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Russian invasion of Ukraine would be ‘horrific’ with ‘significant casualties,’ Gen. Milley warns

Gen. Mark Milley, chairman of the Joint Chiefs of Staff appears before the Senate Armed Services Committee on Sept. 28, 2021. (DoD photo by Chad J. McNeeley)
January 31, 2022

A Russian invasion of Ukraine with the weapons the Russian military has already amassed on Ukraine’s borders could result in significant casualties, Chairman of the Joint Chiefs of Staff Gen. Mark Milley warned at a Pentagon press briefing on Friday.

“Given the type of forces that are arrayed — the ground maneuver forces, the artillery, the ballistic missiles, the air forces — all of it packaged together, if that was unleashed on Ukraine, it would be significant, very significant, and would result in a significant amount of casualties,” Milley said, during the joint press conference with Secretary of Defense Lloyd Austin.

“You can imagine what that might look like in dense urban areas, along roads and so on and so forth. It would be horrific. It would be terrible,” Milley added.

Around 100,000 Russian troops have gathered near Ukraine for months. Thus far, the Russian military has also reportedly moved dozens of armored vehicles, attack and transport helicopters and fixed-wing attack fighters near Ukraine’s borders.

Last week, Pentagon Press Secretary John Kirby said Russia continues to send battalion tactical groups (BTGs) to its border with Ukraine, as well as neighboring Belarus.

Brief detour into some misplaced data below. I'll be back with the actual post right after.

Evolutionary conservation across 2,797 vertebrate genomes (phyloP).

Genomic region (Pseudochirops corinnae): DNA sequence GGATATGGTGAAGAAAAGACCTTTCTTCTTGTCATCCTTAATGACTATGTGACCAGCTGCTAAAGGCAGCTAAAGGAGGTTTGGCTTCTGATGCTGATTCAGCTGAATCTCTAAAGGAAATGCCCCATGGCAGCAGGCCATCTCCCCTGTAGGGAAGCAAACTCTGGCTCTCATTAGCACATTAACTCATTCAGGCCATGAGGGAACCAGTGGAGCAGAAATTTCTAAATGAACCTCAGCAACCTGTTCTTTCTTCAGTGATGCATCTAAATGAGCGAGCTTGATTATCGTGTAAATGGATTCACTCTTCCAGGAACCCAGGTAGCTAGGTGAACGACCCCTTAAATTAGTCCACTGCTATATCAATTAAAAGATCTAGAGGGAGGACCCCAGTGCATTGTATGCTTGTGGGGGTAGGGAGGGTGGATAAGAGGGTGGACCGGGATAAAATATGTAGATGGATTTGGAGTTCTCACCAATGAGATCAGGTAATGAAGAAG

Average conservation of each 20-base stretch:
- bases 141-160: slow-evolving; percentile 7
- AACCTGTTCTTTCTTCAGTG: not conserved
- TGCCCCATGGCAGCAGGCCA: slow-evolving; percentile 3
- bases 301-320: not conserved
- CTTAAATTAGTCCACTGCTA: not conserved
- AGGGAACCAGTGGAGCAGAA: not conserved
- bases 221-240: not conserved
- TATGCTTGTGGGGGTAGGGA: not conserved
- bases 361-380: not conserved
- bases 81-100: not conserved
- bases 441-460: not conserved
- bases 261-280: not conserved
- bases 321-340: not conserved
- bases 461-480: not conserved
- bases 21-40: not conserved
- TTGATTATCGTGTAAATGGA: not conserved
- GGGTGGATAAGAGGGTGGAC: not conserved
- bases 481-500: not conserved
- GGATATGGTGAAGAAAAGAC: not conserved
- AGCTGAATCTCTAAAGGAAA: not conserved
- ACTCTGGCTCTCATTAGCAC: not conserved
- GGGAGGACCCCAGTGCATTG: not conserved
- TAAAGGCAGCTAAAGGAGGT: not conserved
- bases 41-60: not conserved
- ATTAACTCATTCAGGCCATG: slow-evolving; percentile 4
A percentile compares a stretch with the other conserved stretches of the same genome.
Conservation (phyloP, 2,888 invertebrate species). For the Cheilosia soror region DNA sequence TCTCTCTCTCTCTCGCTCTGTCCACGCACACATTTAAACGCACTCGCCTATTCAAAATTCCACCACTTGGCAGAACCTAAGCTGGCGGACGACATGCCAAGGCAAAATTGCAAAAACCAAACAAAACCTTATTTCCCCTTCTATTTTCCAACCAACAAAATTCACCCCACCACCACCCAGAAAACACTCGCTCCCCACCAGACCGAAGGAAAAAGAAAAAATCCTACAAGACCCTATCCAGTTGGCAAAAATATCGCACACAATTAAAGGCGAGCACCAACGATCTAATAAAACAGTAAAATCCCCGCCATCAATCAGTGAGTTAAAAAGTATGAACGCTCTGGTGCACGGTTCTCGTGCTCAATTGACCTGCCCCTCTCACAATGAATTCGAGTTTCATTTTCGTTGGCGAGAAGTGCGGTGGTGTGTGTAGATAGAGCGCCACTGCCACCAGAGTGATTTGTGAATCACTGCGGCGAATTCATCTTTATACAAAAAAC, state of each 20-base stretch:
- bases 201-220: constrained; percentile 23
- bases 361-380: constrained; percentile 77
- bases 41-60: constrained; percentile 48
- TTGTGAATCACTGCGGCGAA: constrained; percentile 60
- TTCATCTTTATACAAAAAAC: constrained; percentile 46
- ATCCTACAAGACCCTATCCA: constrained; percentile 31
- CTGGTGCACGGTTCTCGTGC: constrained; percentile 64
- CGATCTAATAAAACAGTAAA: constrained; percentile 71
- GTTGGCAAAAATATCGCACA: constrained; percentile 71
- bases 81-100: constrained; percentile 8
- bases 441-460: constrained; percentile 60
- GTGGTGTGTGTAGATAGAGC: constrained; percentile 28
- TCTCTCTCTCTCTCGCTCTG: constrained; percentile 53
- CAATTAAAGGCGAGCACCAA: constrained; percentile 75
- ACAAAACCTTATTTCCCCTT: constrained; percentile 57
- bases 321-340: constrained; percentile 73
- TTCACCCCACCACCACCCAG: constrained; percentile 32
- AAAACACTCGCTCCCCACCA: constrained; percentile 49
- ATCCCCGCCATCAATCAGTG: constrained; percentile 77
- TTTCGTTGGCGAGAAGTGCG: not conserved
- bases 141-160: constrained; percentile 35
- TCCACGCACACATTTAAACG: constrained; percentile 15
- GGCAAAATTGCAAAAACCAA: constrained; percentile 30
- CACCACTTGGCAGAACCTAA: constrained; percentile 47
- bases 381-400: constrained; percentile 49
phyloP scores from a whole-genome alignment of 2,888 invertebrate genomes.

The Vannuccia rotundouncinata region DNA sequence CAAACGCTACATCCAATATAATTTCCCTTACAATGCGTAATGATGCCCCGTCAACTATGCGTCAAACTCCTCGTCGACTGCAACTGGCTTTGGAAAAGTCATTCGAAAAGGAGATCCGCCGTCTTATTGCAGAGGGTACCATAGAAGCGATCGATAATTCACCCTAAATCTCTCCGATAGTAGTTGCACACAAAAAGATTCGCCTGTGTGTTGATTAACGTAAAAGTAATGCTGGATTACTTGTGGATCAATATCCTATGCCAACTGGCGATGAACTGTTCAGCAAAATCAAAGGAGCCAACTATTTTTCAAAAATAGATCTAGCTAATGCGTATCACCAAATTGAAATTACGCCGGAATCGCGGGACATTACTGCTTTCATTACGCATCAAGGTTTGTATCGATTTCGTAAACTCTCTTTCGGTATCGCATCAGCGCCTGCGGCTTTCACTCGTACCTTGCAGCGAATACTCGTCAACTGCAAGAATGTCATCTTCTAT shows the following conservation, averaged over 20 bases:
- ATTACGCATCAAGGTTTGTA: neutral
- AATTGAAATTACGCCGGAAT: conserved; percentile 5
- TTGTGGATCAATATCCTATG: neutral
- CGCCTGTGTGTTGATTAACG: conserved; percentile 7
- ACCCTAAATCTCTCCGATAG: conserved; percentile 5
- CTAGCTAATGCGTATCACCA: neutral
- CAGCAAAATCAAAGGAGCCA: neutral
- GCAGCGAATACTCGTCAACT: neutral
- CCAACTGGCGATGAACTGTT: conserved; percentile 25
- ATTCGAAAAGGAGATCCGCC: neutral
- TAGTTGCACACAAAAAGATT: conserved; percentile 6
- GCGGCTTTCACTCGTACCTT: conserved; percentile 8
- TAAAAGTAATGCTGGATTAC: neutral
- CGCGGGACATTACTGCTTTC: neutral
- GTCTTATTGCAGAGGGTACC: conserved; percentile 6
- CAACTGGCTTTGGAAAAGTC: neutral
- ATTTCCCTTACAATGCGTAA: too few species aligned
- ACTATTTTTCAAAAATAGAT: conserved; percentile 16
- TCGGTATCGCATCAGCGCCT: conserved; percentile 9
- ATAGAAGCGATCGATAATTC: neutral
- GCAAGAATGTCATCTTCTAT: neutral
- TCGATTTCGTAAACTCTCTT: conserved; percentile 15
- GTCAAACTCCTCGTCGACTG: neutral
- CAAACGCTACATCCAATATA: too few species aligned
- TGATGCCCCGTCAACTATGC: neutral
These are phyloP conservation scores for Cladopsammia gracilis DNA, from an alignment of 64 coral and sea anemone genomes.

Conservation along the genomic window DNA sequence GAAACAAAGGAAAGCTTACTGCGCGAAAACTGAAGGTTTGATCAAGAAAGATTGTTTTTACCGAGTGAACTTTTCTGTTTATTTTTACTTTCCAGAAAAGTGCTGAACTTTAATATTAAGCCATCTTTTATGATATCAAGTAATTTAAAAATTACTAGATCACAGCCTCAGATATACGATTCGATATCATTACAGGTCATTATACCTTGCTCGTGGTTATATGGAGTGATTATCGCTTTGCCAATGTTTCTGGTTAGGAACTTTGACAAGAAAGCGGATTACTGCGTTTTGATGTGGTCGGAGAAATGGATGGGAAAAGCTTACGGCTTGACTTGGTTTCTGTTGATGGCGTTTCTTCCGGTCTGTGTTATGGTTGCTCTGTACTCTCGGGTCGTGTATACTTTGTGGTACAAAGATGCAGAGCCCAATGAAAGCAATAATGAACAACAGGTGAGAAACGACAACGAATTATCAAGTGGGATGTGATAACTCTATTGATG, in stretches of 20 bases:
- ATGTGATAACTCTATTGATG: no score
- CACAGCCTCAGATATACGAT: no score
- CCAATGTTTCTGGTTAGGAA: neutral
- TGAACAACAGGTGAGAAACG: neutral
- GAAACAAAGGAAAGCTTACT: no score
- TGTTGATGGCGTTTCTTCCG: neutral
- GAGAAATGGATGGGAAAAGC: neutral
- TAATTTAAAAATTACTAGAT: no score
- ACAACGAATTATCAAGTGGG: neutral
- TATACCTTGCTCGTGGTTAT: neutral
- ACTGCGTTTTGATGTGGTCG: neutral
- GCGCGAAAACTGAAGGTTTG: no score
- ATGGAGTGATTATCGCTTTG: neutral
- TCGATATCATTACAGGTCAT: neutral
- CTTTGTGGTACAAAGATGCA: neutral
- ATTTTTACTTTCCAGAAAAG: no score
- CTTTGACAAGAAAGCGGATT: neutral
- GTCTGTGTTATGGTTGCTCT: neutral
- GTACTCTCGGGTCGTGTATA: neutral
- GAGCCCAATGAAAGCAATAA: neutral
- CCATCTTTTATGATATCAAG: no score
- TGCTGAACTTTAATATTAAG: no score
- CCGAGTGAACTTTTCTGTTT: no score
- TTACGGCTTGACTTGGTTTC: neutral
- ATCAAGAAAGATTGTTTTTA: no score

According to Russia’s state-run TASS news agency, the modern Russian military operates 170 BTGs. The battalion tactical group is a specialized temporary formation, centered around a combat battalion, such as a tank, rifle or mortar unit. Each BTG has its own attached artillery, air defense, engineering and logistics support units, giving it greater flexibility to operate in battle.

Military Times reported Ukrainian defense officials believe 58 Russian BTGs — about a third of Russia’s operational BTGs — are now positioned within miles of Ukraine.

In response to the Russian military buildup, the U.S. has already shipped around 260 tons of weapons to Ukraine, including Javelin anti-tank missiles and Stinger anti-aircraft missiles. North Atlantic Treaty Organization (NATO) allies like the United Kingdom, Estonia, Latvia and Lithuania have also begun sending weapons to Ukraine.

During their Friday press conference, Milley and Austin both said Russia had not yet decided to invade Ukraine and could still choose a path of diplomacy.

Earlier in the press conference, Austin said, “While we don’t believe that President Putin has made a final decision to use these forces against Ukraine, he clearly now has that capability and there are multiple options available to him.”

“We don’t think final decisions have been made to conduct any sort of offensive operation into Ukraine by the Russians,” Milley said. “And we firmly believe there’s still room for a diplomatic outcome here.”

Austin said Russian attacks on Ukraine could take many different forms. With the forces it has already built up, an armed Russian invasion of Ukraine could include the seizure of cities and territories, but Austin also warned of “coercive acts or provocative political acts like the recognition of breakaway territories.”

Austin said the U.S. is monitoring for Russian disinformation narratives. He reiterated past warnings about a potential Russian “false flag” attack, where its operatives would attack pro-Russian forces and then blame the attack on Ukraine, as a justification for further conflict. Austin said such a falsified attack could create a pretext for a Russian invasion or strikes on Ukraine’s eastern Donbass region.

“Any Russian attack or further incursion into Ukraine would not only ignite conflict, it would also violate the bedrock principles of national sovereignty, territorial integrity and self-determination,” Austin said.